As I wrote the scenes involving food and envisioned the preparation, butter was always in the picture, sitting in a crock or dish, just within reach of the experienced hands that would lovingly incorporate it into the recipe. I’ll spare you the debate on the health benefits of butter versus margarine and simply say don’t fear butter and all things in moderation.

To sum up this post, I made butter with my son because I wanted him to experience how easy and fun it is. The added step of washing the butter is new for me based on research for this post. The instructions for this activity follow. I highly recommend doing this with your kids because the memories you’ll make are priceless.


Homemade Butter

2 c whipping cream (Raw cream from grass-fed cows is recommended, but store bought organic will work as well. This quantity will yield approximately ½ c of butter.)

sea salt

I used a stand mixer with a wire attachment for this process and chilled the bowl and wire attachment prior to using.

Pour the cream into your mixing bowl, filling the bowl halfway so it does not overflow as air is whipped into the cream. Mix on a medium-low speed to prevent splashing. As the cream thickens, you can turn it up to medium.

This process should take about 15 minutes but can vary depending on how much cream you are using and what type if mixer you have. Whipped cream will develop first. When the whipped cream begins to deflate, watch closely as your mixture can rapidly change to butter. To prevent splashing, cover the bowl with a lightly dampened tea towel.

When the butter begins to clump and stick to the whisk, it is done mixing. Pour the mixture through a fine strainer to separate the solids, butter, from the liquids, buttermilk. If you want it to last for more than a few days, you need to wash the butter. This will remove as much buttermilk as possible to keep the butter from going rancid. Put the butter back in your mixing bowl and cover with clean, cold water.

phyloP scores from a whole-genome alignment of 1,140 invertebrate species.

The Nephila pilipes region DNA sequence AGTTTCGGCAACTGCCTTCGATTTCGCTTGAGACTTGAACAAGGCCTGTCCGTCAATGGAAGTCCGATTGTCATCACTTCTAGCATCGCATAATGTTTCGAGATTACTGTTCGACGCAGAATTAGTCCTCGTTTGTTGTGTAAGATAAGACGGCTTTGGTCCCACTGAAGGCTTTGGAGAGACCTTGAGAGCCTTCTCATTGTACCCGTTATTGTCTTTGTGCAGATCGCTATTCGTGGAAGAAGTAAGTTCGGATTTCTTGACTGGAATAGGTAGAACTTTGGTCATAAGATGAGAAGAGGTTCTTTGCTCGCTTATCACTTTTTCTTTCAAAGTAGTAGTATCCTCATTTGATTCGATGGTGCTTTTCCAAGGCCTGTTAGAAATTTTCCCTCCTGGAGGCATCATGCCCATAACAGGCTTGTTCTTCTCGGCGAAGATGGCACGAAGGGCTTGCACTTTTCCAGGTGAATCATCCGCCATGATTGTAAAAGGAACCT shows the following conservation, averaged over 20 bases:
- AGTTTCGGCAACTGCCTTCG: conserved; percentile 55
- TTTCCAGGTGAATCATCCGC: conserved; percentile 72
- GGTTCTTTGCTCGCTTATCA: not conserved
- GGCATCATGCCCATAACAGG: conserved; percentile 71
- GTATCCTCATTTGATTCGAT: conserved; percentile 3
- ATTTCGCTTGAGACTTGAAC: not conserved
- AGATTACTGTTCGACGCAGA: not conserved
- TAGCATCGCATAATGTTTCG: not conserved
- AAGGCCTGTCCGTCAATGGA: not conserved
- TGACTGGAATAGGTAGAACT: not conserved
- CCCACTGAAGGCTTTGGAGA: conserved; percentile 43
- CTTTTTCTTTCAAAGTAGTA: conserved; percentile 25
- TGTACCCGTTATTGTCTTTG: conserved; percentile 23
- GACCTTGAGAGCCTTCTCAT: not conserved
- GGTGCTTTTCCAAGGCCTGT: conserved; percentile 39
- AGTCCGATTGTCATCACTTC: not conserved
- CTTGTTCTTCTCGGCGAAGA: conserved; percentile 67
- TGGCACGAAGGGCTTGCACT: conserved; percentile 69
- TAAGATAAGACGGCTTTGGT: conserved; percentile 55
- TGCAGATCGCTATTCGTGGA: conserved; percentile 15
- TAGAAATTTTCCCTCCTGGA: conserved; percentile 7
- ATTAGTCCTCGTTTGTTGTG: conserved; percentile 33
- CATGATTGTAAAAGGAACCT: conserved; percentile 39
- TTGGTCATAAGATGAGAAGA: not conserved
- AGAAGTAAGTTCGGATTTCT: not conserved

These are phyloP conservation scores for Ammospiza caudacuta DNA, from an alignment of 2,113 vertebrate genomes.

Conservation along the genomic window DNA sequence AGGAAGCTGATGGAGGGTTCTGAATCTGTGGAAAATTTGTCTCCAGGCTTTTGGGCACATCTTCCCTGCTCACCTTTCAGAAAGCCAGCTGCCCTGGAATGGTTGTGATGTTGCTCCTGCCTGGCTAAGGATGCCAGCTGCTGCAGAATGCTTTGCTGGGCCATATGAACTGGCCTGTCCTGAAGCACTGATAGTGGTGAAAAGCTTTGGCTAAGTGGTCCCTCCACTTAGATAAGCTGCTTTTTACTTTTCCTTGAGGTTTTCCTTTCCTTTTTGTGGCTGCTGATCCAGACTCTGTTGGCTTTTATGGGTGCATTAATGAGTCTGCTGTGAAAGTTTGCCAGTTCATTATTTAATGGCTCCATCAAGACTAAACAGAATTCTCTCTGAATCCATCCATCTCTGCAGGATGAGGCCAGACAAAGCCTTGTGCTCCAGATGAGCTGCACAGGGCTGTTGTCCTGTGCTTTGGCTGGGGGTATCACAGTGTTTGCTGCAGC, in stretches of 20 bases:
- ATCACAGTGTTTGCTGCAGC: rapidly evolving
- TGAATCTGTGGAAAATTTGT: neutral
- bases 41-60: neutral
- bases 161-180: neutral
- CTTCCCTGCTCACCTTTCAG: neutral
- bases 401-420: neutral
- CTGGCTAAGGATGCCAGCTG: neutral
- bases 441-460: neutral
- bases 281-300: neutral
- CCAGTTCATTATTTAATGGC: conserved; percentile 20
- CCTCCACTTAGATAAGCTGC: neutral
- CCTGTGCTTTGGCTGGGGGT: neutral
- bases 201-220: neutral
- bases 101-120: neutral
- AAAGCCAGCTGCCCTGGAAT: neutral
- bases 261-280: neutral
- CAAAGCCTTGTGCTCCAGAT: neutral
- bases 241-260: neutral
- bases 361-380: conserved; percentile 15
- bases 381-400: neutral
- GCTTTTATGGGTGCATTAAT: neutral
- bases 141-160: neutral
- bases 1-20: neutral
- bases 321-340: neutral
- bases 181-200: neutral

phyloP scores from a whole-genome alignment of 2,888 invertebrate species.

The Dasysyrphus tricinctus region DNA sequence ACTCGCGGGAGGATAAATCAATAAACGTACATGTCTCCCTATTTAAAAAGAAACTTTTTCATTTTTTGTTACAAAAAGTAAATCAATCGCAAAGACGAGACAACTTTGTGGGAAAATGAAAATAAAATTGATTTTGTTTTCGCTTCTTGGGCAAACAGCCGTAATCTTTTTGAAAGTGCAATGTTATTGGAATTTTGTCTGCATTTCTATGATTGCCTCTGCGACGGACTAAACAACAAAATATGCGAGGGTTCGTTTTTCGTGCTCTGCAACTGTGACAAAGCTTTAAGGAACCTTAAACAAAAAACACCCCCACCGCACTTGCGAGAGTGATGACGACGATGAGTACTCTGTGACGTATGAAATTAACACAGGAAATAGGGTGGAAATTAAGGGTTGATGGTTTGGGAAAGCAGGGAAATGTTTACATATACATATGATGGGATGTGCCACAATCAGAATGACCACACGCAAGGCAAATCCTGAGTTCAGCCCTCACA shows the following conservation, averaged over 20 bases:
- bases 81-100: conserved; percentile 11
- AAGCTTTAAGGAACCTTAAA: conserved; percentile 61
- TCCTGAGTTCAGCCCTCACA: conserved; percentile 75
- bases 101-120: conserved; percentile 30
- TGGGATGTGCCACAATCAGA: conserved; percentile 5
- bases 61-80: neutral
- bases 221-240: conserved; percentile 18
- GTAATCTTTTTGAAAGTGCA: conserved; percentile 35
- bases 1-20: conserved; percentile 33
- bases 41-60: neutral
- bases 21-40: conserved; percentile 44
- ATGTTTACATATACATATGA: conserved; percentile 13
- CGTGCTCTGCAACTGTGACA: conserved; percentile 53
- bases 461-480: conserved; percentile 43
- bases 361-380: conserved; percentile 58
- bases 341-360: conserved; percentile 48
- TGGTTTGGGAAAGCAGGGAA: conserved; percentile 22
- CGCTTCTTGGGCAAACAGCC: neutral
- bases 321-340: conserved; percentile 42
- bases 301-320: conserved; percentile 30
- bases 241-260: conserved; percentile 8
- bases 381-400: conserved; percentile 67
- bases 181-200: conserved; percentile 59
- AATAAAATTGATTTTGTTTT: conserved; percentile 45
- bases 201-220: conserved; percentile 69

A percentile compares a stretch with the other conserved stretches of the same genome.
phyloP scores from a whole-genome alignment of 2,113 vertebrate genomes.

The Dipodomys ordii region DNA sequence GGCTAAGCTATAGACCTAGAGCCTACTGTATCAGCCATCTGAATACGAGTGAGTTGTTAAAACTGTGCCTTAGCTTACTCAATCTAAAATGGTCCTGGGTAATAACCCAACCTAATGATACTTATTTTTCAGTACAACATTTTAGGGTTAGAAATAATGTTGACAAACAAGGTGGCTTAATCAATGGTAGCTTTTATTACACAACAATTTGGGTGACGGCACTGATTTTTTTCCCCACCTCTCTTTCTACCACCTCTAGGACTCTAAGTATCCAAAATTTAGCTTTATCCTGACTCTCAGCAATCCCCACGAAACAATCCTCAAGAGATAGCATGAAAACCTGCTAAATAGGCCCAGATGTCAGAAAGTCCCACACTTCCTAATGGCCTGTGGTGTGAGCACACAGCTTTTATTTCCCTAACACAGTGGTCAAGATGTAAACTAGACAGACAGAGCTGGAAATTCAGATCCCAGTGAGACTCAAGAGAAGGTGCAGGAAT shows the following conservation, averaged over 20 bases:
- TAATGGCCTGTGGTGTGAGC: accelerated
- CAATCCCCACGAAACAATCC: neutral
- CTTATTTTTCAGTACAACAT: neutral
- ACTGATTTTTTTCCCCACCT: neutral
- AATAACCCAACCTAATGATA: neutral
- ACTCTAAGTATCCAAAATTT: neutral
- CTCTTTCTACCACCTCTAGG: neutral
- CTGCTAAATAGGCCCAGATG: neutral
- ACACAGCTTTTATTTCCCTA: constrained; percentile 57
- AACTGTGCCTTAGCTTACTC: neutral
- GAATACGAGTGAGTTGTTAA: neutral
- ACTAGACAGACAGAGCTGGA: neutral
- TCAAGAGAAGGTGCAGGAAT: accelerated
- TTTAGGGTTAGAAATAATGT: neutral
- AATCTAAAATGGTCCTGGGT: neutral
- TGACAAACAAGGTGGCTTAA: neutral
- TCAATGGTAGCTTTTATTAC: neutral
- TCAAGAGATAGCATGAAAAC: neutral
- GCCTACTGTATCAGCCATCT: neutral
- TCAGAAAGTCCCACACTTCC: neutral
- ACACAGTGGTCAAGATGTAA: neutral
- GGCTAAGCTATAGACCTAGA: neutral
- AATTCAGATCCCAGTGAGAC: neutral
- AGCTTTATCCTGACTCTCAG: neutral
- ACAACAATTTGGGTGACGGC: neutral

Use a large spoon to press the butter into the sides of the bowl. The water will become cloudy as the buttermilk is removed from the butter. Pour off the cloudy water and add more fresh. You can repeat this process until the water stays clear. Stir in a large pinch of amount of sea salt for every ½ c of butter.

Store in refrigerator or at room temperature if you will use it within a week or two.

Collie Mercer’s Cornbread

Buttermilk Cornbread Ingredients

Buttermilk Cornbread Ingredients

There are probably as many recipes for cornbread as there are people. Well, at least as many as there are people in the southern part of North America. I chose the following recipe because it was the one I had in mind when I wrote my novel, The Secrets of Dr. John Welles.

The year is 1907. For the three oldest Welles children, Stanley, James, and Eunice, December will hold an extra surprise this year. They will receive an early Christmas presents in the form of a new baby brother. Each has an opinion on whether or not another sibling is a good thing for their family.

After the three children get a peek at their baby brother, the midwife, Collie Mercer, sends them off to do their chores. Collie is a brusque, but kind woman, who makes sure the children have food in their stomachs before heading out into the cold. She directs them to cornbread and buttermilk on the kitchen table with the promise of a real breakfast once they return from the barn.

I love this recipe because it is rich and moist. Usually, I serve it with butter and honey, but the recipe is also good with the inclusion of herbs or spices, cheese, green onions or chiles; whatever you choose to add to make it your own. It is great crumbled up in chili, soaking up the broth from brown beans, or toasted and served with apple butter.


Served With Butter & Honey

Served With Butter & Honey

Collie Mercer’s Cornbread

6 tablespoons unsalted butter, melted

1 cup cornmeal

3/4 cup all-purpose flour

2 tablespoons sugar (I use raw)

1 1/2 teaspoons baking powder

1/2 teaspoon baking soda

1 teaspoon salt

2 large eggs, lightly beaten

1 1/2 cups buttermilk

Cooking Spray

Preheat the oven to 425 degrees F. Lightly grease an 8-inch baking dish.

In a large bowl, mix together the cornmeal, flour, sugar, baking powder, baking soda, and salt.

In a separate bowl, mix together the eggs, buttermilk, and butter.

Pour the buttermilk mixture into the cornmeal mixture and fold together until there are no dry spots (the batter will still be lumpy). Pour the batter into the prepared baking dish.

Bake until the top is golden brown and tester inserted into the middle of the corn bread comes out clean, about 20 to 25 minutes. Remove the cornbread from the oven and let it cool for 10 minutes before serving.